We can use the tree of life to better understand these anatomical milestones. Since all life on this planet is related (common descent), we can represent familial relations just as you would on ancestry.com. Key innovations in organism body-plans can be embedded in such graphics, as follows:

When confronted with some biological structure, we can employ comparative anatomy to discover its origin. If an adaptation is shared across multiple species, we can infer either homology (the innovation of some common ancestor) or homoplasy (an adaptation appearing independently, a.k.a “convergent evolution”).

For example, the spine is a homology; whereas homeothermy (warm-bloodedness) and multicellularity are homoplasies.

Full Circuit in Vertebrates

Last time, we discussed the basal ganglia, a brain structure that is intimately involved in motivation and behavior. Here, we use comparative anatomy to discover the evolutionary origin of the basal ganglia. By dissecting brains from eight representative species, we can infer that the basal ganglia dates back to the origin of vertebrates:

Specifically, here are the frontal sections of the eight species. By employing sophisticated histochemistry techniques such as TH-immunostaining, we are able to directly visualize the striatal and pallidal regions of the representative basal ganglia.

This investigation was conducted by Anton Reiner in his aptly-titled 2009 paper, You cannot have a vertebrate brain without a basal ganglia. The basal ganglia is not the “reptile brain”, contra the triune brain hypothesis. It is, in fact, much older.

Ancient Subcortical Loops

One of the key structures in the midbrain is the corpora quadrigemina (Latin for “four bodies”). It is composed of bilateral expressions of the superior colliculus (SC), and the inferior colliculus (IC). Anatomically, these structures are four bumps at the posterior of the midbrain; for this reason, the corpora quadrigemina is also called the tectum (Latin for “roof”).

The SC receives inputs from the retina, via input from the LGN nucleus of the thalamus. The IC receives input from the auditory system, and projects to the MGN nucleus of the thalamus. For this reason, it is easy to describe these structures as a vision center, and audio center, respectively.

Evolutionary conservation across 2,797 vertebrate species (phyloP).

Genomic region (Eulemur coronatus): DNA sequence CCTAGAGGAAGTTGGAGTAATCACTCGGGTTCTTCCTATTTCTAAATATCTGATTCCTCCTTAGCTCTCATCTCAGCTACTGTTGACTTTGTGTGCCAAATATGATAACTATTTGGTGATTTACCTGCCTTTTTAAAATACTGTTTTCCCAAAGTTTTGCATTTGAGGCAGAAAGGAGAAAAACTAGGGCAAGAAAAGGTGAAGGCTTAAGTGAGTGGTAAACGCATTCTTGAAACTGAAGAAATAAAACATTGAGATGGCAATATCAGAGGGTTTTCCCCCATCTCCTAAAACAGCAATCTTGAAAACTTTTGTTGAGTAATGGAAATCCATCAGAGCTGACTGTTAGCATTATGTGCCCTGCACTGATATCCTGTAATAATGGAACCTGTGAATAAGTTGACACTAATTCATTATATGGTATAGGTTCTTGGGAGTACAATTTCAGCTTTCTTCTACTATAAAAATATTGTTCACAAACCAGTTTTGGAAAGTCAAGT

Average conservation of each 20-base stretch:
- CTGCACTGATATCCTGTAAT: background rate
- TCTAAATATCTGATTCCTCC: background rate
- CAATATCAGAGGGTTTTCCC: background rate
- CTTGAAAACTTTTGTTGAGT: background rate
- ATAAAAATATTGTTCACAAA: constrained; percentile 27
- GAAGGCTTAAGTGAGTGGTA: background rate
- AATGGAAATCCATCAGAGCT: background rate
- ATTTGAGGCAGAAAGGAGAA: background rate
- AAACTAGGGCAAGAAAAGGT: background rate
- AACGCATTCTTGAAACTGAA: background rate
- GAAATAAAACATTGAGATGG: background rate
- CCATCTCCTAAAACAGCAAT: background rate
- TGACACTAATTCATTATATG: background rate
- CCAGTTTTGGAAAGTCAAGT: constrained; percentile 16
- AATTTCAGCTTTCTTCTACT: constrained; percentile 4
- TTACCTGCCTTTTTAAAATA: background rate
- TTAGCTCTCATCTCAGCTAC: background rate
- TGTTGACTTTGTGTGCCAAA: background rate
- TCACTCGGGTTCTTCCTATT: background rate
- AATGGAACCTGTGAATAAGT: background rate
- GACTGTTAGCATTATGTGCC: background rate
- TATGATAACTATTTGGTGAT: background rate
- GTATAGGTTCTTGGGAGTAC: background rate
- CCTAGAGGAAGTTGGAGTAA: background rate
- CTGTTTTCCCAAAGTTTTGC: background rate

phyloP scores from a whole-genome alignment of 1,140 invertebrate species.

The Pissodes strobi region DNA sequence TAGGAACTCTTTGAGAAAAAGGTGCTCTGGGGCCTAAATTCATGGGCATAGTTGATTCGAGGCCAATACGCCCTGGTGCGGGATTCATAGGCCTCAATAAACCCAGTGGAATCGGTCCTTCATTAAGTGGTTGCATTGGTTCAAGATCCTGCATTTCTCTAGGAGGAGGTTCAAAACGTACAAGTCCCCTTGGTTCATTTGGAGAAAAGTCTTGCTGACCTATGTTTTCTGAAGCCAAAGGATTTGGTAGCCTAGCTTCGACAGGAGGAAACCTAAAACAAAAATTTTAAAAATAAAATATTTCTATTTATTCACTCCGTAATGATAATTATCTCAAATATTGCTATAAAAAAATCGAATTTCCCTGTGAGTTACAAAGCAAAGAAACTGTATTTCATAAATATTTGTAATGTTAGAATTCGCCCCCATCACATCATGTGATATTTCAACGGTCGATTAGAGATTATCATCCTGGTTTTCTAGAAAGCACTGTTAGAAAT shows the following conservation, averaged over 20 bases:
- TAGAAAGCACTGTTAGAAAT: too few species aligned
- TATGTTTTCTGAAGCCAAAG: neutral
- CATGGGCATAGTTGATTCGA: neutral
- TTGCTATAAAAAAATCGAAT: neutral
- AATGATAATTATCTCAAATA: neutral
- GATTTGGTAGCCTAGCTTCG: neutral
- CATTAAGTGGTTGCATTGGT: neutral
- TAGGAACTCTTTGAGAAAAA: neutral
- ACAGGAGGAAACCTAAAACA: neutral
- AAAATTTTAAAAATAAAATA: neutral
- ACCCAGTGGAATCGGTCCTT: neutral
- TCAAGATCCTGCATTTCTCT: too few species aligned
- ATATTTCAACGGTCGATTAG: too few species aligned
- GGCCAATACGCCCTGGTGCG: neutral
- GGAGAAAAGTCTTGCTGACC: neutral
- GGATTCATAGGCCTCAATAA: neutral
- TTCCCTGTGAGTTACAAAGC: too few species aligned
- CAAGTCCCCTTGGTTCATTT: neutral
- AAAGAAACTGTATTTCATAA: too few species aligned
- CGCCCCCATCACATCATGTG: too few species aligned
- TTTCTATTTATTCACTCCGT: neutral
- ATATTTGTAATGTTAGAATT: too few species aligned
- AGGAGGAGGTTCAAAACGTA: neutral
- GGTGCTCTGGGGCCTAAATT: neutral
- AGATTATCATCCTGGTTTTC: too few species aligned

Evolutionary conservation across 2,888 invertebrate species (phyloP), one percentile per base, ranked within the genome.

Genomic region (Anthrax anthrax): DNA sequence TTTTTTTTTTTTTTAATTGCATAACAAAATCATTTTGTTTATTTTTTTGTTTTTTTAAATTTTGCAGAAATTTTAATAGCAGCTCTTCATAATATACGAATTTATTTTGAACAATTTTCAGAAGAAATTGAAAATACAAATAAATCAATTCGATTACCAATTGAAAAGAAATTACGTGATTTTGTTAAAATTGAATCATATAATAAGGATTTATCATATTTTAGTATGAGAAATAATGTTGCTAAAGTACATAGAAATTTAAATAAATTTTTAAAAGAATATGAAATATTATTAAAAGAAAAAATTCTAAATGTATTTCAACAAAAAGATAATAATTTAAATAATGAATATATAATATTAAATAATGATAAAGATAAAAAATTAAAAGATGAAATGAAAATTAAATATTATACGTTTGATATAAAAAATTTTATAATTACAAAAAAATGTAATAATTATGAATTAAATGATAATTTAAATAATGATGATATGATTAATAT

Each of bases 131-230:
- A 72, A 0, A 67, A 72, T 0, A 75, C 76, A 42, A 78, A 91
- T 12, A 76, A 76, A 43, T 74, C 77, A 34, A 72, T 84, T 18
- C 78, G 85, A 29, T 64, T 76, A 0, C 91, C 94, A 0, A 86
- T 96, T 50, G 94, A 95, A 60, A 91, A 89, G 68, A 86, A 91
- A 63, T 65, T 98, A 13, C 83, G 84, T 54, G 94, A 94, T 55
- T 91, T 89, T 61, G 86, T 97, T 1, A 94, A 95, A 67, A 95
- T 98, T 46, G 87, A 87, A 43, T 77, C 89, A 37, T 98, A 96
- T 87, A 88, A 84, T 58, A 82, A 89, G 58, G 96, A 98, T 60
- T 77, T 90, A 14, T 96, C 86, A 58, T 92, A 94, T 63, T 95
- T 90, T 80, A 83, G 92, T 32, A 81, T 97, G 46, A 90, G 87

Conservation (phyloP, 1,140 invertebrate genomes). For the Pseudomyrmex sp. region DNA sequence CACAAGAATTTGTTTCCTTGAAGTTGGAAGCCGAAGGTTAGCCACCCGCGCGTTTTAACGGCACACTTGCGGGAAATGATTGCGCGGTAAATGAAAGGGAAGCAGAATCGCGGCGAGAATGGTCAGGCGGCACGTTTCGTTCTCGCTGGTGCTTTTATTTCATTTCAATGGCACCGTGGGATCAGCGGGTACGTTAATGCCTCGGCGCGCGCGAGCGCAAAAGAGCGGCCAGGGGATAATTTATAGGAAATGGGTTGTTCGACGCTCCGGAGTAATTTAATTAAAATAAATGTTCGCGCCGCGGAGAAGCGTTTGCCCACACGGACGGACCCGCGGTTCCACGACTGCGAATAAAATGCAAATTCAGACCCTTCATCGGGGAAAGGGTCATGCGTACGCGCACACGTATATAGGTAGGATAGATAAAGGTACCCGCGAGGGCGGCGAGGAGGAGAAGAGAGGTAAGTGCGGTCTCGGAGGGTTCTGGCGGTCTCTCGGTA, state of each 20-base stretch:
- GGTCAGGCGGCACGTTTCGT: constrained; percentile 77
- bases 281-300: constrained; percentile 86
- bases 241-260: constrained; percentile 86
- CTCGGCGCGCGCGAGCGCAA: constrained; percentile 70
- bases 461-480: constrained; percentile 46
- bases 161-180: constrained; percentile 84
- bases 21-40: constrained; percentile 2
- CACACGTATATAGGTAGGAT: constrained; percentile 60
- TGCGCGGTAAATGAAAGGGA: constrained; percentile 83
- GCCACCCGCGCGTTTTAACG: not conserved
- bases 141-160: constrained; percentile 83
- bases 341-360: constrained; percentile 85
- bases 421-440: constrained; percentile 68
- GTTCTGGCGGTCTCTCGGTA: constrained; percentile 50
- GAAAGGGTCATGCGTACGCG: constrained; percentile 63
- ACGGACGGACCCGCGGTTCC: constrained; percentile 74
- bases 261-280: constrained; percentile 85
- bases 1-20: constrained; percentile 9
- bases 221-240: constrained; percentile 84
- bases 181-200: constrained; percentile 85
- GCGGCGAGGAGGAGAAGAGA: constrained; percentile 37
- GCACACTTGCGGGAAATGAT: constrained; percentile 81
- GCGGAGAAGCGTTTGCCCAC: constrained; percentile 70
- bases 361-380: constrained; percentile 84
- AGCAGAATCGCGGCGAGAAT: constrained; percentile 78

However, there is more to the story. SC and IC represent space topographically, and densely innervate one another. They seem to participate in coordinate transformations, which integrate multimodal sensory information. The SC and IC are actually composed of distinct anatomical regions, each of which perform specialized tasks. Importantly, the SC Deep Layer functions as a control center: basically, a predecessor of the motor cortex.

We have seen the basal ganglia processing information from the neocortex. But the neocortex is a mammalian innovation. What did the basal ganglia do before the invention of the neocortex? If you look carefully at the basal ganglia, you can actually see afferents from the GPi / SNr / VP node into the superior colliculus (SC). It turns out that the SC drives its own loop through the basal ganglia:

The basal ganglia evolved a general-purpose reinforcement learning device, assisting behavioral computations of the superior colliculus. As motor cortex M1 began to complement and compete with the SC for motor control, it was also built on top of basal ganglia loops.

For more details, see McHaffie et al (2005). Subcortical Loops in the Basal Ganglia

Simplified Circuit in Arthropods